I’m always excited to see a business opened by a community, for a community. Last weekend Hmong Village celebrated its grand opening in Saint Paul, Minnesota, and it felt like the Hmong (pronounced “mung”) had finally found home.
If you are not familiar with the Hmong people, here’s a quick history. The Hmong are from southeast Asia. Many were once concentrated in Laos, but they also resided in Vietnam and Thailand. Some are still refugees in their own land, not able to escape the circumstances of war and poverty that exist today.
The Ho Chi Minh trail passed through Laos from North to South Vietnam. The CIA recognized in the early 1960’s that to stop supplies, communications and military from moving south on the trail, they needed gorilla forces in Laos to help American soldiers fight the North Vietnamese. A “secret” army of Laos soldiers fighting on the U.S. side was born. It’s estimated that more than 18,000 Hmong died during the Vietnam conflict.
In December 1975, the United States recognized the Hmong’s contribution to its efforts in Vietnam, and opened its doors to Hmong refugees. Today over 250,000 Hmong live in the U.S., the largest concentration in California, then Minnesota and Wisconsin.
Knowing a tiny faction of this history, I was eager to see what had come of the culture, and what businesses were sprouting inside Hmong Village. Parking on a residential street, I walked one block to an overflowing parking lot outside of the shopping center, and dodged my way between cars to the entrance.
Joyous sensory overload.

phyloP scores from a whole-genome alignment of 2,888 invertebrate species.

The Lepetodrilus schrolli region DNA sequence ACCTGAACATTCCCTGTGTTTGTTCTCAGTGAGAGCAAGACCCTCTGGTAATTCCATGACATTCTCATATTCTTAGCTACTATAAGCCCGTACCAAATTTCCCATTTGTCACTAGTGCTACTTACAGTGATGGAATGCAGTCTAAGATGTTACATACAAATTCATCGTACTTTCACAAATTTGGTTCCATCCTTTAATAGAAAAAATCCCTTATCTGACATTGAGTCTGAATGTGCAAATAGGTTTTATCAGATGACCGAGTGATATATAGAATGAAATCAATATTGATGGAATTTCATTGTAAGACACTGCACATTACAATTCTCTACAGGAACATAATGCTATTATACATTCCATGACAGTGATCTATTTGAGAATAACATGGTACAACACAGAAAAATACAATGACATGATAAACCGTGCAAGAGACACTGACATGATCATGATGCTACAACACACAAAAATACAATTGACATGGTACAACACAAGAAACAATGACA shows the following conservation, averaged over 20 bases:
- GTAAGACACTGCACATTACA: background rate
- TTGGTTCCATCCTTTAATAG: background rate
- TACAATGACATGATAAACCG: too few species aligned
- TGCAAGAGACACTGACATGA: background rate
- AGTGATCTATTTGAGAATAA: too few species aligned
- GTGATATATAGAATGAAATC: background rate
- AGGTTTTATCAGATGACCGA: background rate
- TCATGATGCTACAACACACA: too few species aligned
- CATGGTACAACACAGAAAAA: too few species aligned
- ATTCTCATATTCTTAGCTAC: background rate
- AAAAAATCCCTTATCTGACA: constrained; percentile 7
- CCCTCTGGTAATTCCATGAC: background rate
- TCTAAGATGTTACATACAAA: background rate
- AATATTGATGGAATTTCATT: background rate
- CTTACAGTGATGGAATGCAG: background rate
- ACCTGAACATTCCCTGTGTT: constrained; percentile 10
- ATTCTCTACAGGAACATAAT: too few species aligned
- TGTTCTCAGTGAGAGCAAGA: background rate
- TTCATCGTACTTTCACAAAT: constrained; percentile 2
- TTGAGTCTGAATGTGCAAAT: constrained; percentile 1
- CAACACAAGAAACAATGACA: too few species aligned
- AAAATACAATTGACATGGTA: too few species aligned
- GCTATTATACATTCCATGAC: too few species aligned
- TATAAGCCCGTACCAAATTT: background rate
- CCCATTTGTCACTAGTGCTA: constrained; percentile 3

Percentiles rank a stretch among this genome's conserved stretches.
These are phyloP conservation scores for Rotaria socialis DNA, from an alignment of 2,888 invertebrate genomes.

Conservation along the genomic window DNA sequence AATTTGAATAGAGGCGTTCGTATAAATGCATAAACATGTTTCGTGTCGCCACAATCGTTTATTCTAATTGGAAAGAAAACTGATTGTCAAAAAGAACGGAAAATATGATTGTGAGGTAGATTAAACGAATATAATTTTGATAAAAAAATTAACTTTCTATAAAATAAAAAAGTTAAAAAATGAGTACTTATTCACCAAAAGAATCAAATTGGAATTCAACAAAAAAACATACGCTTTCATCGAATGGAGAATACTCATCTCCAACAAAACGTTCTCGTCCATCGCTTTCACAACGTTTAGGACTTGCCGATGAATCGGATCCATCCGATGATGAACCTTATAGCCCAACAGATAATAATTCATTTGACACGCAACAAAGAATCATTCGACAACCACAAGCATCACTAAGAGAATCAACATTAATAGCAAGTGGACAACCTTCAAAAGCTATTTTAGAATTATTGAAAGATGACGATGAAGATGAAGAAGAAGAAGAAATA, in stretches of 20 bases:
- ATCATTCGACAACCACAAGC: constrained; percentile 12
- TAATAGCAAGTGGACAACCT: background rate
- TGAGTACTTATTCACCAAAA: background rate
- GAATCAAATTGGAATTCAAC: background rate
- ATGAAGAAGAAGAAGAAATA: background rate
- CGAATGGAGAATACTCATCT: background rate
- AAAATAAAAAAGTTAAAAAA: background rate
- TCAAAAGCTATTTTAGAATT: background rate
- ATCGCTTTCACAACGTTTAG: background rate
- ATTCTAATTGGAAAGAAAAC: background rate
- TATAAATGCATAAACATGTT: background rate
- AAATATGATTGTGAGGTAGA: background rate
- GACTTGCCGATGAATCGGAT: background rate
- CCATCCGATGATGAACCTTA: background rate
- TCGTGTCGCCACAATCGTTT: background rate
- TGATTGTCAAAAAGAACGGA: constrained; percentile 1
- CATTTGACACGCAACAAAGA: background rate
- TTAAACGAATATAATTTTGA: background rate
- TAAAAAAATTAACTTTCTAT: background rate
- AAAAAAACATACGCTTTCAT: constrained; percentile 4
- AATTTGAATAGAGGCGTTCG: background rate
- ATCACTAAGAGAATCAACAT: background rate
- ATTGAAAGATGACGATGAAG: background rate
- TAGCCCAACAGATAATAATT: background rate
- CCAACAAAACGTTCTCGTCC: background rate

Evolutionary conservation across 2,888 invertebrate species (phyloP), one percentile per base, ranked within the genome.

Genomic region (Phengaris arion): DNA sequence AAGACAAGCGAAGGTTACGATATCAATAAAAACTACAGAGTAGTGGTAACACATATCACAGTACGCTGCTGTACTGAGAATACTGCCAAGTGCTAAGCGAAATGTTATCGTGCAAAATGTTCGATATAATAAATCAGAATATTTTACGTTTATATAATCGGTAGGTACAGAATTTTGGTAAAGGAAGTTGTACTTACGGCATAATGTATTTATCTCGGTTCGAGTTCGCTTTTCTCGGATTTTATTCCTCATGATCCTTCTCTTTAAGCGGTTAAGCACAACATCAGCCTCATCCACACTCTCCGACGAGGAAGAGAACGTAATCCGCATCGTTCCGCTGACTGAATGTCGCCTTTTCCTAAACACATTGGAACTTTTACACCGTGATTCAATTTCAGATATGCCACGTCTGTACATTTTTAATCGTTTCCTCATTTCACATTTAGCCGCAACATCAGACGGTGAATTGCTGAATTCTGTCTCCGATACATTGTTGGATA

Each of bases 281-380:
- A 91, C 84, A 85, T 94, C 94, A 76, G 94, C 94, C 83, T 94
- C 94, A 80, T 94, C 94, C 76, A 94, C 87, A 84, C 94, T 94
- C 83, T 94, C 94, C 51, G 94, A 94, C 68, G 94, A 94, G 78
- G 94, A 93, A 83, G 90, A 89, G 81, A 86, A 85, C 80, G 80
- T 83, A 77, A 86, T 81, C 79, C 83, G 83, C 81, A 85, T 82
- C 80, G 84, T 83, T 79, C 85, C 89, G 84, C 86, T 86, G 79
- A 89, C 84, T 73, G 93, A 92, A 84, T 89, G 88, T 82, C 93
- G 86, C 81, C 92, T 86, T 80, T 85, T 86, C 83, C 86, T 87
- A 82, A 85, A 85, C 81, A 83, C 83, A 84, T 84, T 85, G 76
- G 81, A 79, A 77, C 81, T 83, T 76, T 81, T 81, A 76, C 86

Hmong Village is a former warehouse, and still feels like one. What you don’t expect are the types of vendors that provide the sensory overload. There is traditional clothing, shoes, dollar stores, pots, pans and jewelry stalls. There’s a farmers market, a grocery. You can get your hair cut at one of the small stall businesses. One stall offers eyebrow waxing. There’s even an arcade. The most surprising item for sale were DVDs. There are about a dozen DVD movie stalls. It quickly became apparent that the Hmong love Asian movies. Most movie stalls had several TV screens, all playing different films. Families wandering the Village would stop and watch a movie for a few minutes, then move on to the next DVD stall, and start the stop-and-watch process all over again.
What really makes Hmong Village a destination spot is the food. There are 17 restaurants serving piping hot bowls of Pho, curry noodles, roasted chicken leg, sausage and sticky rice and barbecue ribs just to name a few. There are individual tea houses in certain stalls, and bubble tea vendors. There is a bakery as well, serving croissants and miscellaneous French pastries. I believe I saw a vendor with pizza by the slice, but it was untouched.
If you have the opportunity to visit Hmong Village, save the farmers market for last. As you stand among the fruits and vegetables, look at the walls. Hand-painted murals of Laos transport you to the old country. It’s when I really took a moment to look at these murals I realized the Hmong have known America longer than we have known them, and they might just be home in this place. Finally.
This is a terribly brief summary of the Hmong’s historic plight, so I encourage you to read more about the community on Jeff Lindsay’s site. You can also read the Minneapolis Star Tribune’s review of Hmong Village and the Pioneer Press article about the family businesses in Hmong Village.